DuckDuckGo’s proposal to make Google’s search market share drop around 20%

DuckDuckGo’s proposal to make Google’s search market share drop around 20%
Search Preference Menu

DuckDuckGo this month revealed results of a study showing that 24% of people in the U.S., 24% in the U.K., and 17% in Australia would choose a non-Google search engine when given the chance to select a preference on their mobile phones.

The study was sponsored by DuckDuckGo, conducted on UsabilityHub, using random samples of 12,000 mobile device users sourced from Cint, in the US, in the UK, and Australia.

According to DuckDuckGo, the user testing shows people will scroll to check out their options before making a search engine selection, meaning Google can be placed on the last screen of any search preference menu.

DuckDuckGo is trying to push a design for a mobile search preference menu, where users can choose their search engine, instead of having one search engine by default.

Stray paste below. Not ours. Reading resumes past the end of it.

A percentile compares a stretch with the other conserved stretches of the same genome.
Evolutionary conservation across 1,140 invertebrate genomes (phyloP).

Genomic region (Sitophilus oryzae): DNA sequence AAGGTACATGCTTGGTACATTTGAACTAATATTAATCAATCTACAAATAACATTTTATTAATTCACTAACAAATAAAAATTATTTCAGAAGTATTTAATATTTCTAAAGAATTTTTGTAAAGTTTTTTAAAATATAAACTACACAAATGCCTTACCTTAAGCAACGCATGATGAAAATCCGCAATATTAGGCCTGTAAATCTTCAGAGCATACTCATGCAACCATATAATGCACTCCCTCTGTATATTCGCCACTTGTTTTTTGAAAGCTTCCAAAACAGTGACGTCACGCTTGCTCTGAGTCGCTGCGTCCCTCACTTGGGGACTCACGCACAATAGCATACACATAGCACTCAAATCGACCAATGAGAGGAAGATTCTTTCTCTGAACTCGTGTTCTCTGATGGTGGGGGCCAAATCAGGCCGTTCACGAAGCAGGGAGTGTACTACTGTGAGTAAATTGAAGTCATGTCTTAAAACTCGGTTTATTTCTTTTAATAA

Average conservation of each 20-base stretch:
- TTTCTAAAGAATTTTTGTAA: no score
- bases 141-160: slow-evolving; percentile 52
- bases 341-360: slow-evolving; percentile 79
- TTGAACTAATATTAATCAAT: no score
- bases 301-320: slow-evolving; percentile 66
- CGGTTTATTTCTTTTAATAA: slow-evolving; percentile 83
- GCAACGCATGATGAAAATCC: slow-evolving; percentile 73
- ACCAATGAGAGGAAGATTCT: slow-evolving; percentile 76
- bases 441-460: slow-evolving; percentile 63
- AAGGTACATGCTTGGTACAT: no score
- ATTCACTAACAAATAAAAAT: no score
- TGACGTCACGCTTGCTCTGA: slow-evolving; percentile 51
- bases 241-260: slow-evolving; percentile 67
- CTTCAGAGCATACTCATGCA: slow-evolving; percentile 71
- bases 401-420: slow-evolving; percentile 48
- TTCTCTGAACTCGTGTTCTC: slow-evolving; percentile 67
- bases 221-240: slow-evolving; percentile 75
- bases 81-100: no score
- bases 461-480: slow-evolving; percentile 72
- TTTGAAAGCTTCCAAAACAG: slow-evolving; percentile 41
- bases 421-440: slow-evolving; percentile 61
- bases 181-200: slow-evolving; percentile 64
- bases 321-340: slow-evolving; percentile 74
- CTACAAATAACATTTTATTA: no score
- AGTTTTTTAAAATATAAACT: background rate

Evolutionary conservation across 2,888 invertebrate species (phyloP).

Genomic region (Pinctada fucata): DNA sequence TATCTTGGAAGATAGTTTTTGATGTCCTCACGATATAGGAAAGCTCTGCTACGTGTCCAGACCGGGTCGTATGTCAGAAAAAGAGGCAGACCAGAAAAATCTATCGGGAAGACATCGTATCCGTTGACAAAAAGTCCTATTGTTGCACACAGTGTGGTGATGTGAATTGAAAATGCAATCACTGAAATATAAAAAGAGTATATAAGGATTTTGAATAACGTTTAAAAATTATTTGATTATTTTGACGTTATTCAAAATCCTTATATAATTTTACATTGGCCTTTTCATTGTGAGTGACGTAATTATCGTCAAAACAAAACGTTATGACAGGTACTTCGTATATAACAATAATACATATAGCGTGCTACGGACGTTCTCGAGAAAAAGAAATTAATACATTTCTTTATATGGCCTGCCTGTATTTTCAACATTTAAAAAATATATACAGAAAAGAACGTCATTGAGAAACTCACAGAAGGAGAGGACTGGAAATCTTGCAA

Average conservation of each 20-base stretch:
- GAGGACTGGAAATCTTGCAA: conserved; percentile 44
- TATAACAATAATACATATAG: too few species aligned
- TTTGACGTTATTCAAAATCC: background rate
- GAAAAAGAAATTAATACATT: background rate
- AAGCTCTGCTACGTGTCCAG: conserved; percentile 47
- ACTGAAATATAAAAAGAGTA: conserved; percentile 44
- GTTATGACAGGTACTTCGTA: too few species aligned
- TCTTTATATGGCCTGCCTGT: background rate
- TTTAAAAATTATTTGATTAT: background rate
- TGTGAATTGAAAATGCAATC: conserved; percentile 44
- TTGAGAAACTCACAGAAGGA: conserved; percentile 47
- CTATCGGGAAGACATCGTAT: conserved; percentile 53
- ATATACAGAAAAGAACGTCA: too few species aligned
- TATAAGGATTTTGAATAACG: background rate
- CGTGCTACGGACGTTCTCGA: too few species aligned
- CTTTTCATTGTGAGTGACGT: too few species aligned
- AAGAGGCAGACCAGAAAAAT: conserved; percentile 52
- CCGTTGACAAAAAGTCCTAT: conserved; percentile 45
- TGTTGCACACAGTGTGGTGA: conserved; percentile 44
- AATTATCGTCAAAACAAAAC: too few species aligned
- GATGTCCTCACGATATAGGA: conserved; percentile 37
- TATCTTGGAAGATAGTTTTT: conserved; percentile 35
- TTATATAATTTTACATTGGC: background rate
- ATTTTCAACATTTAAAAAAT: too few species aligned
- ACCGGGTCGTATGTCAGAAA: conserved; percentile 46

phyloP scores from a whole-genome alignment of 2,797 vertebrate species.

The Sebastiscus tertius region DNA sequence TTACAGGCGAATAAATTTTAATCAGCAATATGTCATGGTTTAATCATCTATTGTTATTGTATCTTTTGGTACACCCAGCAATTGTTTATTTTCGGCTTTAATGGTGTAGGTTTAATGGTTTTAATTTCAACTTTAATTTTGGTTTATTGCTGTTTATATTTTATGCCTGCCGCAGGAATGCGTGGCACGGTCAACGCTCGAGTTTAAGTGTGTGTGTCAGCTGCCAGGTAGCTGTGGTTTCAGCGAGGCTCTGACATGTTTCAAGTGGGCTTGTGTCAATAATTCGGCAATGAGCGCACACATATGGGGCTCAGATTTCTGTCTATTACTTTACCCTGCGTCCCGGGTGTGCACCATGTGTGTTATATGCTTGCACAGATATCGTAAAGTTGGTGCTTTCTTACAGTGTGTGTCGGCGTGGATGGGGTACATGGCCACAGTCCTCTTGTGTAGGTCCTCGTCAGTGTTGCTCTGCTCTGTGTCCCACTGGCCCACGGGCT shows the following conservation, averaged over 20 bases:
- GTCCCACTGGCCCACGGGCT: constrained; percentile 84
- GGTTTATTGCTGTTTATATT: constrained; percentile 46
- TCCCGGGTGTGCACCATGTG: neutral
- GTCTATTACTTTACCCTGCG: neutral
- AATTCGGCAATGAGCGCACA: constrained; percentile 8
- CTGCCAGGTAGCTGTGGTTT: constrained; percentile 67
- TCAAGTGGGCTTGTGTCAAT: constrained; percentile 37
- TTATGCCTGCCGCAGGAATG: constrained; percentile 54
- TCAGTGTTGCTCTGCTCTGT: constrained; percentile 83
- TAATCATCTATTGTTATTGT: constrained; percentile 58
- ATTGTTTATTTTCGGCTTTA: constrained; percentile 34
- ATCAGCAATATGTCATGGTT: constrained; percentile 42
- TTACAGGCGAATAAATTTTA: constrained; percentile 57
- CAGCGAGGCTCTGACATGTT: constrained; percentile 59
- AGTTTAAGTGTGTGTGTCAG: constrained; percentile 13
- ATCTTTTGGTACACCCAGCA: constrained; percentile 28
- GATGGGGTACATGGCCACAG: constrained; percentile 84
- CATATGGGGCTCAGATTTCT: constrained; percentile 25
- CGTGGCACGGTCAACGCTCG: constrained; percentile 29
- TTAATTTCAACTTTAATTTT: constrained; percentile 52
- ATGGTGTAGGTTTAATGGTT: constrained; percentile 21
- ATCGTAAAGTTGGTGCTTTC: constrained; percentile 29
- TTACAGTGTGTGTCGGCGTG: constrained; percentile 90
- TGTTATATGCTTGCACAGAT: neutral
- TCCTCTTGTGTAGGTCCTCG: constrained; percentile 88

Google’s current market share of search is above 95% in Australia, in the US, and in the UK.

With a mobile search preference menu, DuckDuckGo says Google’s mobile market share is likely to drop by 20% in the US, 22% in the UK, and 16% in Australia. DuckDuckGo explains that people would finally be able to easily change their search defaults and become aware of search engine alternatives.

DuckDuckGo proposes that alternative search engines with the most market share in a given market are shown on the first screen, while Google is placed on the last screen.

DuckDuckGo's proposal is similar to the EU antitrust measure against Google, where on Android, Google is asking users which browser they want to use:

DuckDuckGo is providing the results of the studies to the US, the UK competition authorities, and the Australian Competition and Consumer Commission (ACCC), as part of the ongoing discussions about search preference menus.

DuckDuckGo has now more than 60 million queries per day, in average. A growth of 30% year over year.

Browsers will not be happy if there is such preference menu, as Google reportedly have deals with Apple (Safari) and with Mozzila (Firefox). These deals make Google the search engine by default, in an exchange of billions of US dollars.

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